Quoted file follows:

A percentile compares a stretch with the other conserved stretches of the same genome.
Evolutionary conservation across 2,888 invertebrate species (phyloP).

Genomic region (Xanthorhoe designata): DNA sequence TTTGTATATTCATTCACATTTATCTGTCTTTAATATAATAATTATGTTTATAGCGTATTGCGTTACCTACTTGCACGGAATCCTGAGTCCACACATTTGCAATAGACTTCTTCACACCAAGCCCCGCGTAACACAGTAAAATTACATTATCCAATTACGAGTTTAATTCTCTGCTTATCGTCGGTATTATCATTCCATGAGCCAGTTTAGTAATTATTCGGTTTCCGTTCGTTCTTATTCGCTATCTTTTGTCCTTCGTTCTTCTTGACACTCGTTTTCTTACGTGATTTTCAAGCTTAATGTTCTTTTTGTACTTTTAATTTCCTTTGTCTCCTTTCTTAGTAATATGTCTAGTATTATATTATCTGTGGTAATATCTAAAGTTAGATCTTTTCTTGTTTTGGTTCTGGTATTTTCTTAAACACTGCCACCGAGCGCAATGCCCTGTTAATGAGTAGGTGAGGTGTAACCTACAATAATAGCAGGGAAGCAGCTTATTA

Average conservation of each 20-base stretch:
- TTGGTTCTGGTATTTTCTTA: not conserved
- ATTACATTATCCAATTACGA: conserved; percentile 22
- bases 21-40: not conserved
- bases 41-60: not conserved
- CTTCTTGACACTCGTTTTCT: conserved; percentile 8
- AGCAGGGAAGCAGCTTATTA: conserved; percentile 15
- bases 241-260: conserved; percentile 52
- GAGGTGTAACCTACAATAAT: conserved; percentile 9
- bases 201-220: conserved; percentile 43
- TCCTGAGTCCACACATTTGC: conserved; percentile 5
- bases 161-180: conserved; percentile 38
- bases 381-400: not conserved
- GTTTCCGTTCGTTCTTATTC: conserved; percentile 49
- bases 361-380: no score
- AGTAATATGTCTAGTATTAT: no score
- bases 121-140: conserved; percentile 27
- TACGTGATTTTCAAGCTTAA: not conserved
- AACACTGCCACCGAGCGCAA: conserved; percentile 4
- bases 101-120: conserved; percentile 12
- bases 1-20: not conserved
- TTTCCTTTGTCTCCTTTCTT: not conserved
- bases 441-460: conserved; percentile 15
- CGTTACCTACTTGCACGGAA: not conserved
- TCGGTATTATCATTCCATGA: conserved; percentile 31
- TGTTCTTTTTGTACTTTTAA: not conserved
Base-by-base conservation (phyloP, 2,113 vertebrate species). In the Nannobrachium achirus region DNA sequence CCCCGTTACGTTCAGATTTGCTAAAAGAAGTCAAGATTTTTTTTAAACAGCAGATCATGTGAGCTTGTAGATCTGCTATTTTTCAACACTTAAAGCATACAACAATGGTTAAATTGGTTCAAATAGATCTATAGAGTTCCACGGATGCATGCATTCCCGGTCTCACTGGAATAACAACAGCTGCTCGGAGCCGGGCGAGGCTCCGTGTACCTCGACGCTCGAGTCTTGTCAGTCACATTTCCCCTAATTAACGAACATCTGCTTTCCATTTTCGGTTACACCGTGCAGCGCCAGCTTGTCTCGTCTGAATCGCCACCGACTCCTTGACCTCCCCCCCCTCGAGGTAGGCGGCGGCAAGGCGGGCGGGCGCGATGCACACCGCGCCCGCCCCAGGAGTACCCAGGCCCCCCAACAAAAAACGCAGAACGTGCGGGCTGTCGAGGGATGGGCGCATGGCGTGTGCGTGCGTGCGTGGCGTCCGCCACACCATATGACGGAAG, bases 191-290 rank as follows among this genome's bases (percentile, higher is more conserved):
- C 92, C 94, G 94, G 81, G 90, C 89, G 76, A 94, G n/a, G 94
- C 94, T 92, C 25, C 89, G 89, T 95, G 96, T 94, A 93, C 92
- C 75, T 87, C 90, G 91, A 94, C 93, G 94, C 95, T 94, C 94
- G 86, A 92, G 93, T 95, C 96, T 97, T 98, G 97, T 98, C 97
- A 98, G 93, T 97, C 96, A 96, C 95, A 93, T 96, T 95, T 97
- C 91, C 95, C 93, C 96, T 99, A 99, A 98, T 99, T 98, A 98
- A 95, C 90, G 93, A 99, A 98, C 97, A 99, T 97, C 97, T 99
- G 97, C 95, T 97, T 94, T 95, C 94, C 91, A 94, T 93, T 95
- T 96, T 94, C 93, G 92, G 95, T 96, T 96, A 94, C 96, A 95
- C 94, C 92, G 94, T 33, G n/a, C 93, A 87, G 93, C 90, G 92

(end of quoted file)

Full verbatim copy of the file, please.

A percentile compares a stretch with the other conserved stretches of the same genome.
Evolutionary conservation across 2,888 invertebrate species (phyloP).

Genomic region (Xanthorhoe designata): DNA sequence TTTGTATATTCATTCACATTTATCTGTCTTTAATATAATAATTATGTTTATAGCGTATTGCGTTACCTACTTGCACGGAATCCTGAGTCCACACATTTGCAATAGACTTCTTCACACCAAGCCCCGCGTAACACAGTAAAATTACATTATCCAATTACGAGTTTAATTCTCTGCTTATCGTCGGTATTATCATTCCATGAGCCAGTTTAGTAATTATTCGGTTTCCGTTCGTTCTTATTCGCTATCTTTTGTCCTTCGTTCTTCTTGACACTCGTTTTCTTACGTGATTTTCAAGCTTAATGTTCTTTTTGTACTTTTAATTTCCTTTGTCTCCTTTCTTAGTAATATGTCTAGTATTATATTATCTGTGGTAATATCTAAAGTTAGATCTTTTCTTGTTTTGGTTCTGGTATTTTCTTAAACACTGCCACCGAGCGCAATGCCCTGTTAATGAGTAGGTGAGGTGTAACCTACAATAATAGCAGGGAAGCAGCTTATTA

Average conservation of each 20-base stretch:
- TTGGTTCTGGTATTTTCTTA: not conserved
- ATTACATTATCCAATTACGA: conserved; percentile 22
- bases 21-40: not conserved
- bases 41-60: not conserved
- CTTCTTGACACTCGTTTTCT: conserved; percentile 8
- AGCAGGGAAGCAGCTTATTA: conserved; percentile 15
- bases 241-260: conserved; percentile 52
- GAGGTGTAACCTACAATAAT: conserved; percentile 9
- bases 201-220: conserved; percentile 43
- TCCTGAGTCCACACATTTGC: conserved; percentile 5
- bases 161-180: conserved; percentile 38
- bases 381-400: not conserved
- GTTTCCGTTCGTTCTTATTC: conserved; percentile 49
- bases 361-380: no score
- AGTAATATGTCTAGTATTAT: no score
- bases 121-140: conserved; percentile 27
- TACGTGATTTTCAAGCTTAA: not conserved
- AACACTGCCACCGAGCGCAA: conserved; percentile 4
- bases 101-120: conserved; percentile 12
- bases 1-20: not conserved
- TTTCCTTTGTCTCCTTTCTT: not conserved
- bases 441-460: conserved; percentile 15
- CGTTACCTACTTGCACGGAA: not conserved
- TCGGTATTATCATTCCATGA: conserved; percentile 31
- TGTTCTTTTTGTACTTTTAA: not conserved
Base-by-base conservation (phyloP, 2,113 vertebrate species). In the Nannobrachium achirus region DNA sequence CCCCGTTACGTTCAGATTTGCTAAAAGAAGTCAAGATTTTTTTTAAACAGCAGATCATGTGAGCTTGTAGATCTGCTATTTTTCAACACTTAAAGCATACAACAATGGTTAAATTGGTTCAAATAGATCTATAGAGTTCCACGGATGCATGCATTCCCGGTCTCACTGGAATAACAACAGCTGCTCGGAGCCGGGCGAGGCTCCGTGTACCTCGACGCTCGAGTCTTGTCAGTCACATTTCCCCTAATTAACGAACATCTGCTTTCCATTTTCGGTTACACCGTGCAGCGCCAGCTTGTCTCGTCTGAATCGCCACCGACTCCTTGACCTCCCCCCCCTCGAGGTAGGCGGCGGCAAGGCGGGCGGGCGCGATGCACACCGCGCCCGCCCCAGGAGTACCCAGGCCCCCCAACAAAAAACGCAGAACGTGCGGGCTGTCGAGGGATGGGCGCATGGCGTGTGCGTGCGTGCGTGGCGTCCGCCACACCATATGACGGAAG, bases 191-290 rank as follows among this genome's bases (percentile, higher is more conserved):
- C 92, C 94, G 94, G 81, G 90, C 89, G 76, A 94, G n/a, G 94
- C 94, T 92, C 25, C 89, G 89, T 95, G 96, T 94, A 93, C 92
- C 75, T 87, C 90, G 91, A 94, C 93, G 94, C 95, T 94, C 94
- G 86, A 92, G 93, T 95, C 96, T 97, T 98, G 97, T 98, C 97
- A 98, G 93, T 97, C 96, A 96, C 95, A 93, T 96, T 95, T 97
- C 91, C 95, C 93, C 96, T 99, A 99, A 98, T 99, T 98, A 98
- A 95, C 90, G 93, A 99, A 98, C 97, A 99, T 97, C 97, T 99
- G 97, C 95, T 97, T 94, T 95, C 94, C 91, A 94, T 93, T 95
- T 96, T 94, C 93, G 92, G 95, T 96, T 96, A 94, C 96, A 95
- C 94, C 92, G 94, T 33, G n/a, C 93, A 87, G 93, C 90, G 92